Buried in page 8A of the Princeton Packet, below the Pet of the Week feature:
Israeli Olympian recalls 1972 Munich tragedy (emphasis added):
An Olympic athlete who survived the 1972 terrorist attack on the Israeli delegation in Munich gave a crowd of Princeton University students and local residents a personal account last week of how he survived — and insisted that people worldwide should not give in to terrorism.
. . .
“But three days later we had the problem of the terrorists,” he said. “It made me forget what had happened three days before.”
Mr. Alon recalled how the Israeli delegation had attended a performance of “Fiddler on the Roof” in Munich the night prior to the attacks.
“That’s where really we had the last pictures together,” he said.
At 4:30 a.m. on Sept. 5, Mr. Alon woke up to explosions and shouting.
“My wall was shaking a lot, so I jumped up from my bed,” he said. He soon learned that one of the Israeli coaches was lying dead on the pavement outside.
Mr. Alon then overheard one terrorist talking on the phone with German police. Israel had to release 200 imprisoned Palestinians or the rest of the Israeli hostages would die.
“We knew we were now in trouble and that we had to escape,” Mr. Alon said.
Five athletes managed to jump off Mr. Alon’s balcony and reach safety with the German police. The nine remaining hostages weren’t as fortunate.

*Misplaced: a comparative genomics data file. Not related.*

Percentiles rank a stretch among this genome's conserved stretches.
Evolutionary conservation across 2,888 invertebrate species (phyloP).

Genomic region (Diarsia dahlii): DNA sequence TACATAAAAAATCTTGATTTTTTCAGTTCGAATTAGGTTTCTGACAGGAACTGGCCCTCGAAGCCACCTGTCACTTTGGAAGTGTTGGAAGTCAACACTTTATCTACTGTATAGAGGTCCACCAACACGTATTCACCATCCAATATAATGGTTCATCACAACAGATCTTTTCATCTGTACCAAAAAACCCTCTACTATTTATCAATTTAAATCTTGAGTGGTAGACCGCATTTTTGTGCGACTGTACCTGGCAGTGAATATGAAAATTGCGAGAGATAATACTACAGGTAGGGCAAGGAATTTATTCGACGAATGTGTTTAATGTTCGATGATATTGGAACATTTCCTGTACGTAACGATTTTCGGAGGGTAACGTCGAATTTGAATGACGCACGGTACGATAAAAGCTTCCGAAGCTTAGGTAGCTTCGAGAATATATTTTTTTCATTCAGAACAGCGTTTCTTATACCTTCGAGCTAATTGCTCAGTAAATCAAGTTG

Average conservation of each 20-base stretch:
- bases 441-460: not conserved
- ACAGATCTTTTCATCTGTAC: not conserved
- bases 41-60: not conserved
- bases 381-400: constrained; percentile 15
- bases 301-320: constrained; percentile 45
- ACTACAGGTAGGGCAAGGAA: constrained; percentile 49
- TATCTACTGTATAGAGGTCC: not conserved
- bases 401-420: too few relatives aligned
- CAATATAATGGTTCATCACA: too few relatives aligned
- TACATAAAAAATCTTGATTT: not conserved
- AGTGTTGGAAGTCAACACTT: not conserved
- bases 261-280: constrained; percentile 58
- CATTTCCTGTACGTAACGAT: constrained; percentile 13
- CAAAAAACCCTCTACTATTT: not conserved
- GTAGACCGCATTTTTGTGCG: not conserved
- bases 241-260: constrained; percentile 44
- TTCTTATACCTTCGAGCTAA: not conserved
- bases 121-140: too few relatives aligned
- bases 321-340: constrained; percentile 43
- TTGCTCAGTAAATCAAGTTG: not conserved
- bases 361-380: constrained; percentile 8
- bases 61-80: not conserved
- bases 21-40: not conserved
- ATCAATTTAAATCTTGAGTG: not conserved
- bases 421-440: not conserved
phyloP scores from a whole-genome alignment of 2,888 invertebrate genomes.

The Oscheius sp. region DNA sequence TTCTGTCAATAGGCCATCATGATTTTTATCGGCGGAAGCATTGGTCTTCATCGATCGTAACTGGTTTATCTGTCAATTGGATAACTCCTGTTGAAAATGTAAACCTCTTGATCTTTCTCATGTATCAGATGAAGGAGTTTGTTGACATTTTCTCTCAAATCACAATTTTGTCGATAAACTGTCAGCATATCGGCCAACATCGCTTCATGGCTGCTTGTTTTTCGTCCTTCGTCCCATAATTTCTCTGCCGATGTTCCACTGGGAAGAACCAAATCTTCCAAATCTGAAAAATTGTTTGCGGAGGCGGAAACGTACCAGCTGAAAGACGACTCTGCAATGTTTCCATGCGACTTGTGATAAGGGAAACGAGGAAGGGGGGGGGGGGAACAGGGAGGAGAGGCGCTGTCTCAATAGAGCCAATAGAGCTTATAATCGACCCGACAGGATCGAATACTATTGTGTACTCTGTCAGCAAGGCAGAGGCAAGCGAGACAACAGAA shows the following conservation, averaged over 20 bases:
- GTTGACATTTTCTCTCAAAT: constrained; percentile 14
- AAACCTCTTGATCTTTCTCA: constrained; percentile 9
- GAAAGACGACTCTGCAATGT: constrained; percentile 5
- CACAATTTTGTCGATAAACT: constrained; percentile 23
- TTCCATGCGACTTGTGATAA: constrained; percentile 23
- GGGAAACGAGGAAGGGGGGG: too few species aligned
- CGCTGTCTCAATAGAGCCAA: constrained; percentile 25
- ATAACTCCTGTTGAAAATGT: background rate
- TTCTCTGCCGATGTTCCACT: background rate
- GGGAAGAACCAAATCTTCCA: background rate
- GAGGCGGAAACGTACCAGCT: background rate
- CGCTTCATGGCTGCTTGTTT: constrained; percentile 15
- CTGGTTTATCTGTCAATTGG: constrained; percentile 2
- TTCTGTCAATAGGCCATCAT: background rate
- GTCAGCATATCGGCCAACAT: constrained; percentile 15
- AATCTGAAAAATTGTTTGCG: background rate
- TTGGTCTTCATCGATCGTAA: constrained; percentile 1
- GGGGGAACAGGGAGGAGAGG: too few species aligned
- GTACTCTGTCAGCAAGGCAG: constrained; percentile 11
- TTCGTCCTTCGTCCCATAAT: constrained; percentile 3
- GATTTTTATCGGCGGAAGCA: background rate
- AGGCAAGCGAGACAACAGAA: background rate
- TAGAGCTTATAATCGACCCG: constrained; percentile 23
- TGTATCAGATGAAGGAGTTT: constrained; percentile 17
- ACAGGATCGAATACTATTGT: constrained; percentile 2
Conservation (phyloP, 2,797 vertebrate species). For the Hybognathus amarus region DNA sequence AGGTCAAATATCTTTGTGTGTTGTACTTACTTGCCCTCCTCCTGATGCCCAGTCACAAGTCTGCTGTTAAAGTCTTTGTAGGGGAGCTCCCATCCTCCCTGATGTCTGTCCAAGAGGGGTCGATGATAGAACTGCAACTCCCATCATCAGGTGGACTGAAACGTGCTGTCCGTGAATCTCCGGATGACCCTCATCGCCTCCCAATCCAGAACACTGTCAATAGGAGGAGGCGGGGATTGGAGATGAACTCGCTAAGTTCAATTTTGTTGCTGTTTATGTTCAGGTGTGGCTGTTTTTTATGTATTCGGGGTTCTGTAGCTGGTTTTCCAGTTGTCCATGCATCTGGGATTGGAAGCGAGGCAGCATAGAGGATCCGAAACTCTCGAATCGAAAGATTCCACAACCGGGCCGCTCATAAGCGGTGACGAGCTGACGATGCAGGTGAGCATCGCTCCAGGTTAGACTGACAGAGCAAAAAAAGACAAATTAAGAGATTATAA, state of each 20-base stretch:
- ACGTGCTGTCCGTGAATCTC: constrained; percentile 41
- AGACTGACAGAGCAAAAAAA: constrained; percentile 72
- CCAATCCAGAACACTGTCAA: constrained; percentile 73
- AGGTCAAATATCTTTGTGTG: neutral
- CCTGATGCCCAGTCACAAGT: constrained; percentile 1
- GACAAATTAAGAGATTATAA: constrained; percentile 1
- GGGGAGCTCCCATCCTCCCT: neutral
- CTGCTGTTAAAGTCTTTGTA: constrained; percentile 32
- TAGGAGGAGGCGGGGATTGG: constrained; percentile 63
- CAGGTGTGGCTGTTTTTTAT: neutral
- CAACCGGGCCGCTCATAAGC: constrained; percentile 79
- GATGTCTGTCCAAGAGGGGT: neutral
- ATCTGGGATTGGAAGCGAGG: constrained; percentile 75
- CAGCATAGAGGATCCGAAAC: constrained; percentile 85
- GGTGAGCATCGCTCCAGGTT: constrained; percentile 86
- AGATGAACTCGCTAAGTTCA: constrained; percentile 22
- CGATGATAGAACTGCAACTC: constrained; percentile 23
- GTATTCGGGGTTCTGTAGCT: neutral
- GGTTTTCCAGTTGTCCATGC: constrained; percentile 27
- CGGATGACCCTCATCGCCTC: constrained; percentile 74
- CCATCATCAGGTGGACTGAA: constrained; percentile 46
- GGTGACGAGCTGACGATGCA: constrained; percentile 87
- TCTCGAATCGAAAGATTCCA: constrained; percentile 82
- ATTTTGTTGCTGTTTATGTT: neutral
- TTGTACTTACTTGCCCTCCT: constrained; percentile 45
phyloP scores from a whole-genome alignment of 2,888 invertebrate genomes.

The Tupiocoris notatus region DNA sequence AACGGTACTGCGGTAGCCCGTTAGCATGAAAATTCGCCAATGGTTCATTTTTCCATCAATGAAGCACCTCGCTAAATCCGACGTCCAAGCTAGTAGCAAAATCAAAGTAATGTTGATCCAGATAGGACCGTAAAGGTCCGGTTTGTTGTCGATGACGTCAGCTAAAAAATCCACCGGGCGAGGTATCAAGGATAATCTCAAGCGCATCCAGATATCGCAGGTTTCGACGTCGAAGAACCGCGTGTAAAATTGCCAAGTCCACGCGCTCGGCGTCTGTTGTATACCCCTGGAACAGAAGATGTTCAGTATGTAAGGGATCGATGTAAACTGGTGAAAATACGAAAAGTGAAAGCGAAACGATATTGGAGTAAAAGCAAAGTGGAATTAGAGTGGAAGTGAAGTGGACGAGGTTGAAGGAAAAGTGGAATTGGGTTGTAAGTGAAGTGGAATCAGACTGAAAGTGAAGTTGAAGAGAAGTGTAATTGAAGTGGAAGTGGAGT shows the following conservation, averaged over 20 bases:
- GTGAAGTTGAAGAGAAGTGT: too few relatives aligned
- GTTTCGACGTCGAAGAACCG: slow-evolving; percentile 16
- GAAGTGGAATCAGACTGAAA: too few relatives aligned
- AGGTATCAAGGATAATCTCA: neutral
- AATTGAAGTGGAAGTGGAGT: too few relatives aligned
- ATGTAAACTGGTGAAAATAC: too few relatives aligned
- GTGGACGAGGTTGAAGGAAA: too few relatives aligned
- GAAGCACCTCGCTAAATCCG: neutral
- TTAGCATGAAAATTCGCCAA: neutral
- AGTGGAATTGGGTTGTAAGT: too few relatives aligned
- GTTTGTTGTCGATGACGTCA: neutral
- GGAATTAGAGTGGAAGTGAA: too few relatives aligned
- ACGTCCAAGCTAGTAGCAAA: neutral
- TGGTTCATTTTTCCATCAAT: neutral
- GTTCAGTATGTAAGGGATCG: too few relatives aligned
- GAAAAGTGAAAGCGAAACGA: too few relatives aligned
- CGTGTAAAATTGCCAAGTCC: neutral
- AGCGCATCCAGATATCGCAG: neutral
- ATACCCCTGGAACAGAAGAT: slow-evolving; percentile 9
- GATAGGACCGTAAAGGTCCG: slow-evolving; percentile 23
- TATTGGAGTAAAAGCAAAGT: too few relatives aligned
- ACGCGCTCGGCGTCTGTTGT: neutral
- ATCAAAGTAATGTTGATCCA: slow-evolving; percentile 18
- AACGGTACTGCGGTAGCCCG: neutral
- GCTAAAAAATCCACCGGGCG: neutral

“The next day in the morning, we flew back with 11 coffins to Israel,” he said.
The attacks came as a complete shock to Mr. Alon.
“The Olympics symbolized for me a peace and friendship between nations … a holy place for the athletes,” he said. “We came there for sport, not for politics.”
Mr. Alon quit competitive fencing two months later. He now has three children, lives in Tel Aviv and works in the plastics industry.
The former athlete was quick to praise Mr. Spielberg’s cinematic version of the events.
“I think the movie is giving a big message for the world that it doesn’t have to happen again,” he said.
He hopes that recent publicity will result in a minute of silence at the 2008 Olympics in Beijing to commemorate those who died in Munich.
Mr. Alon stressed the importance of not submitting to terrorism, and thanked Americans for their contribution.
“I thank you … and the president for what you are doing around the world to stop it,” he said. “We Israelis cannot do it by ourselves.”
Why wasn’t this a front page story?